Eskom kissing its R9 billion-a-year headache goodbye

 ·8 May 2024

State-owned power utility Eskom is phasing out the use of copper cables due to high levels of theft of the item.

According to a report by the Global Initiative Against Transnational Organized Crime (GI-TOC), stolen copper cables, overhead lines, copper used in conductors, and copper stored for later use cost Eskom between R5 billion and R7 billion a year, plus about R2 billion to replace them.

“We are moving away from using copper because we have seen that it is quite in demand, so whenever we have any cable that has been stolen, we do not replace it with copper,” Gauteng Eskom spokesperson Amanda Qithi told the SABC.

The mineral, the second-best conductor of electricity behind silver, is in high demand – especially among criminal syndicates.

The sought-after metal is widely used in various sectors, including water, rail, fuel and oil, communications, electricity, military, health, vehicle production, and more.

“Consequently, there will always be a market for it, and thieves find ready sources of the metal in South Africa’s poorly maintained and guarded national infrastructure,” said Corruption Watch.

According to the Economic Sabotage of Critical Infrastructure Forum, the theft of copper in South Africa is estimated to cost the country R46.5 billion a year across its various portfolios.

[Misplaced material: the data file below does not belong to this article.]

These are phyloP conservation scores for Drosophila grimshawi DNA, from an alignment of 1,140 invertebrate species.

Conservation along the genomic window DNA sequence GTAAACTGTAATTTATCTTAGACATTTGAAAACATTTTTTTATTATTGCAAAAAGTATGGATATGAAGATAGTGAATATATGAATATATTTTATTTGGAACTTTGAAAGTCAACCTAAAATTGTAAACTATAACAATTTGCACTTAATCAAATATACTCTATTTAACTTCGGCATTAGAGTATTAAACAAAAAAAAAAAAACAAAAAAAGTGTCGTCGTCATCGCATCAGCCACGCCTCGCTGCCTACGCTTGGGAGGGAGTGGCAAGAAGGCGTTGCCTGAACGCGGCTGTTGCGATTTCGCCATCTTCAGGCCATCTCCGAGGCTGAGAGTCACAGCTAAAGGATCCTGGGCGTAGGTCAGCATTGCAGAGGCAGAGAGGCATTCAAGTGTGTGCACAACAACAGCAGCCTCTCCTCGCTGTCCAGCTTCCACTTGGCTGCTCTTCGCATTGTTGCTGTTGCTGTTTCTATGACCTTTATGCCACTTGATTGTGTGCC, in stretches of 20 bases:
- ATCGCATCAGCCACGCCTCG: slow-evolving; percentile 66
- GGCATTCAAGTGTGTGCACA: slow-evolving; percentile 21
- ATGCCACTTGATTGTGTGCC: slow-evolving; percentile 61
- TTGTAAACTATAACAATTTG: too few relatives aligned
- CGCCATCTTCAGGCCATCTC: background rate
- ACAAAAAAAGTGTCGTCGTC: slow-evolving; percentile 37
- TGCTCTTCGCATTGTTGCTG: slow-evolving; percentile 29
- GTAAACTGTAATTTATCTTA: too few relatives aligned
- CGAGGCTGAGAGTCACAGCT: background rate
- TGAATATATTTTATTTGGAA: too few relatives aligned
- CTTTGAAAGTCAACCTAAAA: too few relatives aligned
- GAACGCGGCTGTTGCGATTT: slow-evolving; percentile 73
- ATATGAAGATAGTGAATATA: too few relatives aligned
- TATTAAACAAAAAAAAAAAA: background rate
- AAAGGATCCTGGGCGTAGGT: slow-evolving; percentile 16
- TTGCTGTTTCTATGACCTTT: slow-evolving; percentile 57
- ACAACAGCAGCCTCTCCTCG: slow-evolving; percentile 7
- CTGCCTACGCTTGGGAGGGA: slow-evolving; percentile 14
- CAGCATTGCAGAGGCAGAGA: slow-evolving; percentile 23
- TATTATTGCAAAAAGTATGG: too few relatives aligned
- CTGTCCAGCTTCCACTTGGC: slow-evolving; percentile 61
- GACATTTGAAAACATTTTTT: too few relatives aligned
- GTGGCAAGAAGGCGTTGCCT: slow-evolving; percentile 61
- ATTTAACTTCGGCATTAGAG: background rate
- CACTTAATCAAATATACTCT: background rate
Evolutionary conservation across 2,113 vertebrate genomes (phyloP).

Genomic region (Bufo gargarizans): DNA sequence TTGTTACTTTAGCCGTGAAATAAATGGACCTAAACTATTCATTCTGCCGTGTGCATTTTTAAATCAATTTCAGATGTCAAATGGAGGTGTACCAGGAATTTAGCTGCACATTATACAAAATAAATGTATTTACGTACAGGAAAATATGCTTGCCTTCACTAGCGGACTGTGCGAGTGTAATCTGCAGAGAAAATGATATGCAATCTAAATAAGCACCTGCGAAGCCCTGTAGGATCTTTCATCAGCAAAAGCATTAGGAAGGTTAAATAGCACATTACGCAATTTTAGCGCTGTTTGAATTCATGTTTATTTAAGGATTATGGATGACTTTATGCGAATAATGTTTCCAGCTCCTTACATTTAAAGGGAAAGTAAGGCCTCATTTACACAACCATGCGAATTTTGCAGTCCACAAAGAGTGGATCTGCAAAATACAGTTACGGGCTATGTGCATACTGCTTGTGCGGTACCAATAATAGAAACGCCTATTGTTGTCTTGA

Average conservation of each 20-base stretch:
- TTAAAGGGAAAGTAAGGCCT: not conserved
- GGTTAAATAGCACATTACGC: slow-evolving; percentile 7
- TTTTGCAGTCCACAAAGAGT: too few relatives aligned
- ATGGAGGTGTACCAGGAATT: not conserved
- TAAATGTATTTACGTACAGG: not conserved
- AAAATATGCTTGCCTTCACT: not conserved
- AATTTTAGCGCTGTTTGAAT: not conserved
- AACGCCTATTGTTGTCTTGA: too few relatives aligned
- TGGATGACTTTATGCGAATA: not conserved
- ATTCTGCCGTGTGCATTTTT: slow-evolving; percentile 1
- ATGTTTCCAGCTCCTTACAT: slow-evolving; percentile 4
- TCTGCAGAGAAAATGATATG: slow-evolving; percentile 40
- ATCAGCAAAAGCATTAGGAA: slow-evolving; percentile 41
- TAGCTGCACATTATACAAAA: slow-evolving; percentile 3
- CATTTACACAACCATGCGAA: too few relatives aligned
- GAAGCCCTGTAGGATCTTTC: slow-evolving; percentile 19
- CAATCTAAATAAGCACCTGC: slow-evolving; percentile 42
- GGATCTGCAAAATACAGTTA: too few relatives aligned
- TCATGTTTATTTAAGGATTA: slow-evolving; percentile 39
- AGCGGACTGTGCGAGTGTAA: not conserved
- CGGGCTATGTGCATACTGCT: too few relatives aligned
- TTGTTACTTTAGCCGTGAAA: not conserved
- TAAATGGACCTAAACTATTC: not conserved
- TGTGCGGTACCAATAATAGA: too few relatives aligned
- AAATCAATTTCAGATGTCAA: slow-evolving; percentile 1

Qithi said that in response, Eskom has been installing vibration sensors in cables, which pick up when cables are being tampered with and send a signal to a control room, which then sends security to investigate. However, it has not made the dent that it had hoped for.

In hopes of deterring this massive issue for public infrastructure, in 2015, the legislature enacted the Criminal Matters Amendment Act, which could see perpetrators sentenced to 30 years and private companies fined R100 million for tampering, damaging or destroying critical infrastructure.

However, according to GI-TOC, this has not deterred copper thieves, who largely fall into two categories – organised crime syndicates who commit large-scale theft and petty or subsistence thieves who steal only what they need.

According to GI-TOC researcher Jenni Irish-Qhobosheane, corruption plays a big role in the growth of illicit copper networks and markets.

“This can range from employees using their access and position to facilitate the theft of copper to employees or security officers being paid by syndicates to provide information or, in the case of security officers, to assist criminal actors in safeguarding their operations” she said.

According to the research report by GI-TOC, the legal copper market is valued at about R10 billion annually, and the metal is sold largely locally and, to a lesser extent, exported.

The report notes that the illegal market is much harder to quantify because of its very nature.

However, “it appears more is exported than in the legal trade. Scrap dealers often melt stolen copper down into ingots or granules, which until recently did not require an export permit,” said Irish-Qhobosheane.

“Alternatively, buyers may destroy any identifying marks before reselling the product on the domestic market,” she added.

Domestically, some stolen copper is reprocessed and laundered back into the legal market, making it hard to track and trace the metal.

The in-depth report on South Africa’s illicit copper economy can be found here.

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